Amanda Feilding — also known as the Countess of Wemyss and March — is the drug policy reformer who has sponsored many of the “headline-grabbing studies” that exploring how many recreational drugs — such as cannabis, LSD, and MDMA — could be effective in “treating everything from depression to post-traumatic stress disorder and nicotine addiction,” reports Zing Tsjeng.
For decades, Feilding has believed in the life-changing potential of drugs, and her think tank and NGO continues to sponsor and support into the therapeutic effects of such “recreational drugs.” At first, many thought she was just a “mad” aristocrat with too much time and money on her hands.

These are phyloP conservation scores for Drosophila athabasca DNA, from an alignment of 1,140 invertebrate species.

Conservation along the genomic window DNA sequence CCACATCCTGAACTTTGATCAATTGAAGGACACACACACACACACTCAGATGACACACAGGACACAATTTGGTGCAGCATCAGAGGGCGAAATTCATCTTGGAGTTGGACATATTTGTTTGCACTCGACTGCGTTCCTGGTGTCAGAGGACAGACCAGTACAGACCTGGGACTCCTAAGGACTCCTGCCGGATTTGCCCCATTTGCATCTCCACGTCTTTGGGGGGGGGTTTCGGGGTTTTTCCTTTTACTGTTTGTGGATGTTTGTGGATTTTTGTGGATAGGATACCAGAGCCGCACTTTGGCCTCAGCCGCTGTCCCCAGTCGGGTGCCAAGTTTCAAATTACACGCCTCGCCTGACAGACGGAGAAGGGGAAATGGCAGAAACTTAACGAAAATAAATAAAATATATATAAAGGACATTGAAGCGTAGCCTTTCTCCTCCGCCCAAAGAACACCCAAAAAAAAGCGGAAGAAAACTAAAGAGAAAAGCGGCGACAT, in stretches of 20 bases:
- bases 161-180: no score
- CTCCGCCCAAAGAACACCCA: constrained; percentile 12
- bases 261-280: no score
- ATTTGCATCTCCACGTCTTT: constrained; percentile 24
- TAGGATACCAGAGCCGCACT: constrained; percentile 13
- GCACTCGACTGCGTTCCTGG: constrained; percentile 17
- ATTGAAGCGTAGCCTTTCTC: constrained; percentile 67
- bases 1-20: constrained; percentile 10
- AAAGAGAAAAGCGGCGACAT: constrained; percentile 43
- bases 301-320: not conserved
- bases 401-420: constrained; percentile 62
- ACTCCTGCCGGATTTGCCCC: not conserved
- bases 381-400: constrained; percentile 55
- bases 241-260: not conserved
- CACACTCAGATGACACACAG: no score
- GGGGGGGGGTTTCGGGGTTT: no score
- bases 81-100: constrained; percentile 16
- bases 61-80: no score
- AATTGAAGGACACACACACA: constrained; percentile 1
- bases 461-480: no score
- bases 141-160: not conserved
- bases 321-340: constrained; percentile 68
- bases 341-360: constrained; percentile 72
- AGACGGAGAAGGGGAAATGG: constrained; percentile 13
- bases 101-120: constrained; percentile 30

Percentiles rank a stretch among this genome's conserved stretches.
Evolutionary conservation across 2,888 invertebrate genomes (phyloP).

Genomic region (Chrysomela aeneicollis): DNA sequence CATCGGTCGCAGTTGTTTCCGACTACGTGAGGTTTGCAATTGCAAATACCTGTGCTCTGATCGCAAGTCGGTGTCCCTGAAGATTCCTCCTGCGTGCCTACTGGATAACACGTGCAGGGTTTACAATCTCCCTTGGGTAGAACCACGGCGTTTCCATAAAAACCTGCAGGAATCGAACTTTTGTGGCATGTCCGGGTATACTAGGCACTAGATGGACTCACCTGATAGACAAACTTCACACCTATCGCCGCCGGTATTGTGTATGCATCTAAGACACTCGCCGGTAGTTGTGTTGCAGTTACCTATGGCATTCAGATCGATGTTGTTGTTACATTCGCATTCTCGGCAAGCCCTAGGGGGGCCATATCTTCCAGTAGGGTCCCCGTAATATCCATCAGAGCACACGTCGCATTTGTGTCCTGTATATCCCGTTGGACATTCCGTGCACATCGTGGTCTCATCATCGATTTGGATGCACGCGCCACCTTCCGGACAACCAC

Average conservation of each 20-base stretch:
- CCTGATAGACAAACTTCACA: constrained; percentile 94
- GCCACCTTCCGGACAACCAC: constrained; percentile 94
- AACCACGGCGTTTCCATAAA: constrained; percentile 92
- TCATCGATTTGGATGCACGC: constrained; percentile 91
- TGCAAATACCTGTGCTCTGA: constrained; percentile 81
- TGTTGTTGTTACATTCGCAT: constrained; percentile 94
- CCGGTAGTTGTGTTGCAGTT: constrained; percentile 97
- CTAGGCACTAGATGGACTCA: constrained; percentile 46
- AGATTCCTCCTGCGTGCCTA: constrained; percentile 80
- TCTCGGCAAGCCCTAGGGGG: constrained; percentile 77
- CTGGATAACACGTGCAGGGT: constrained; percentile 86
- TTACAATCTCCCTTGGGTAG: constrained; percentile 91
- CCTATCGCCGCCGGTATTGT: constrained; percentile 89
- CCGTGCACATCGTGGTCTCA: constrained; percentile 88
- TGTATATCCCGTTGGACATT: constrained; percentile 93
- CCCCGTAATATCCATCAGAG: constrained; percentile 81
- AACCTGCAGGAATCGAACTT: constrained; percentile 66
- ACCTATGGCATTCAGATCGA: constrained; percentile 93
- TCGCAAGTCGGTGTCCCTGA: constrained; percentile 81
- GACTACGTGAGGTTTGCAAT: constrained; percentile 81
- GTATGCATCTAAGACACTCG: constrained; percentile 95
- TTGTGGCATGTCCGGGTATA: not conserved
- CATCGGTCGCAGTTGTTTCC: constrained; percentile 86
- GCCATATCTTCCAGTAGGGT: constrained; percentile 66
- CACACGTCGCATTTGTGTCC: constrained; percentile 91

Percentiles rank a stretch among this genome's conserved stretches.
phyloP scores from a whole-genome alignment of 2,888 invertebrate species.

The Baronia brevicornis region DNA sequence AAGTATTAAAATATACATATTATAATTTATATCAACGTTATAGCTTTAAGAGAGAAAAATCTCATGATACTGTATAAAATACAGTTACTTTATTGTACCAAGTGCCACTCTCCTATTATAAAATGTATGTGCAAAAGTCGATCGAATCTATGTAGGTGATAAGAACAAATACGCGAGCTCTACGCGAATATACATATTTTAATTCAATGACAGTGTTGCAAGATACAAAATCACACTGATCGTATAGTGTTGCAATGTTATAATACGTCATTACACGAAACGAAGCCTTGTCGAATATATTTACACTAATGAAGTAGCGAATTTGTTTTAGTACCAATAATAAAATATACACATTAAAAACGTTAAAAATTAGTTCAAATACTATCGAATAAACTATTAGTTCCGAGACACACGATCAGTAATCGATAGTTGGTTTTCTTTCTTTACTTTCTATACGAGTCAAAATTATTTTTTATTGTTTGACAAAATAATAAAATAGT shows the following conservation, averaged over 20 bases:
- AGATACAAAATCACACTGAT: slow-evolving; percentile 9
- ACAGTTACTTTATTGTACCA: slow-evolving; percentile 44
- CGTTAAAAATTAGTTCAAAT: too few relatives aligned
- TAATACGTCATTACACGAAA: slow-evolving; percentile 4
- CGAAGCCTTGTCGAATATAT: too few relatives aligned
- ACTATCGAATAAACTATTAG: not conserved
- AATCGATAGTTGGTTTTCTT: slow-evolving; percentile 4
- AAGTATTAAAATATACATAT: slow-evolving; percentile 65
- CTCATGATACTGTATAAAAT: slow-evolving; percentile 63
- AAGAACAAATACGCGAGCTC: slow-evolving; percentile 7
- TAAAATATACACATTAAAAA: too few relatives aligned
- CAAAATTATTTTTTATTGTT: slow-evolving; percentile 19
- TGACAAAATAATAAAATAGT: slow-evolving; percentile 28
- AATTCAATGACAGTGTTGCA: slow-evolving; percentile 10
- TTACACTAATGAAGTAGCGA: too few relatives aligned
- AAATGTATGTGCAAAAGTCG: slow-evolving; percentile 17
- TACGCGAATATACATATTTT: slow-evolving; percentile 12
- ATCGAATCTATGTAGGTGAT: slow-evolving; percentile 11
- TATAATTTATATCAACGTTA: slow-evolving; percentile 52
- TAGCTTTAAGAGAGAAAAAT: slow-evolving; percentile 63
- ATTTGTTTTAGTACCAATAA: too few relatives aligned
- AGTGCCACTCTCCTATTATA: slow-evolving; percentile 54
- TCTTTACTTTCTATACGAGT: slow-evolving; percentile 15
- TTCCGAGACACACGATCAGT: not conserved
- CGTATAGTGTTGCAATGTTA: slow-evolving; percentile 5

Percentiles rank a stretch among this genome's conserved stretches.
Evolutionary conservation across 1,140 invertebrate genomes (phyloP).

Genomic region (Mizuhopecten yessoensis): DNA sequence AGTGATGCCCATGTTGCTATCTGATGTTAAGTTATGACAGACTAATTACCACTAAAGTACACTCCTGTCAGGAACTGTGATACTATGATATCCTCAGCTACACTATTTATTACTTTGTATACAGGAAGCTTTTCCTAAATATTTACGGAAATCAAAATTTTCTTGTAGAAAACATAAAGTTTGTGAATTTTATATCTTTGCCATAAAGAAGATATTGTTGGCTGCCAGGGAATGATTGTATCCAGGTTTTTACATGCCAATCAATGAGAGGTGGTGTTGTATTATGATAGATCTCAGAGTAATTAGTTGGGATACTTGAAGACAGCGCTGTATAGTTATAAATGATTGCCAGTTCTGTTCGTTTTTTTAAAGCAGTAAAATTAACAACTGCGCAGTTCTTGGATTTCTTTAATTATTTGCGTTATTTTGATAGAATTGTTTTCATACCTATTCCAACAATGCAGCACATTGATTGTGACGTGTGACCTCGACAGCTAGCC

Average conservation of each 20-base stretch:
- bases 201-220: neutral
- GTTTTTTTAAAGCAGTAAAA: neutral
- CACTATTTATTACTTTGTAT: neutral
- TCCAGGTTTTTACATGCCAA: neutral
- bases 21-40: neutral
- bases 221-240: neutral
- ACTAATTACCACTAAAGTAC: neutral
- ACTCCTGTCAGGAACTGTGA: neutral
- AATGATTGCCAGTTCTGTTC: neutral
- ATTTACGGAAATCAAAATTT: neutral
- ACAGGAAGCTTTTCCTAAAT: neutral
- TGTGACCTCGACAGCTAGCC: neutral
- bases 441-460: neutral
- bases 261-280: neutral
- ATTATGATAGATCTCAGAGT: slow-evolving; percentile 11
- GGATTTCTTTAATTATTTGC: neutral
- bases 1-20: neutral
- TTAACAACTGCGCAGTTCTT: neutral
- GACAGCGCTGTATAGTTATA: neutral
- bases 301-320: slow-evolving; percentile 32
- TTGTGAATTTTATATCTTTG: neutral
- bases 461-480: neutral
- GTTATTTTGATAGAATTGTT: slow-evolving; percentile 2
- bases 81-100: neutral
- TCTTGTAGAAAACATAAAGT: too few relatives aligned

Yet, in 2014, Feilding’s Beckley Foundation sponsored and supported a significant study at Johns Hopkins in which psilocybin (the compound found in magic mushrooms) was given to longtime smokers to see if it helped with nicotine addiction.
“The results were staggering: 80 percent of the participants successfully stayed away from cigarettes after six months, compared to the 30 percent success rate of conventional treatments for smoking,” notes Tsjeng.
“[Psychedelics] just give one the strength to carry out a decision that is common sense,” Fielding told Broadly.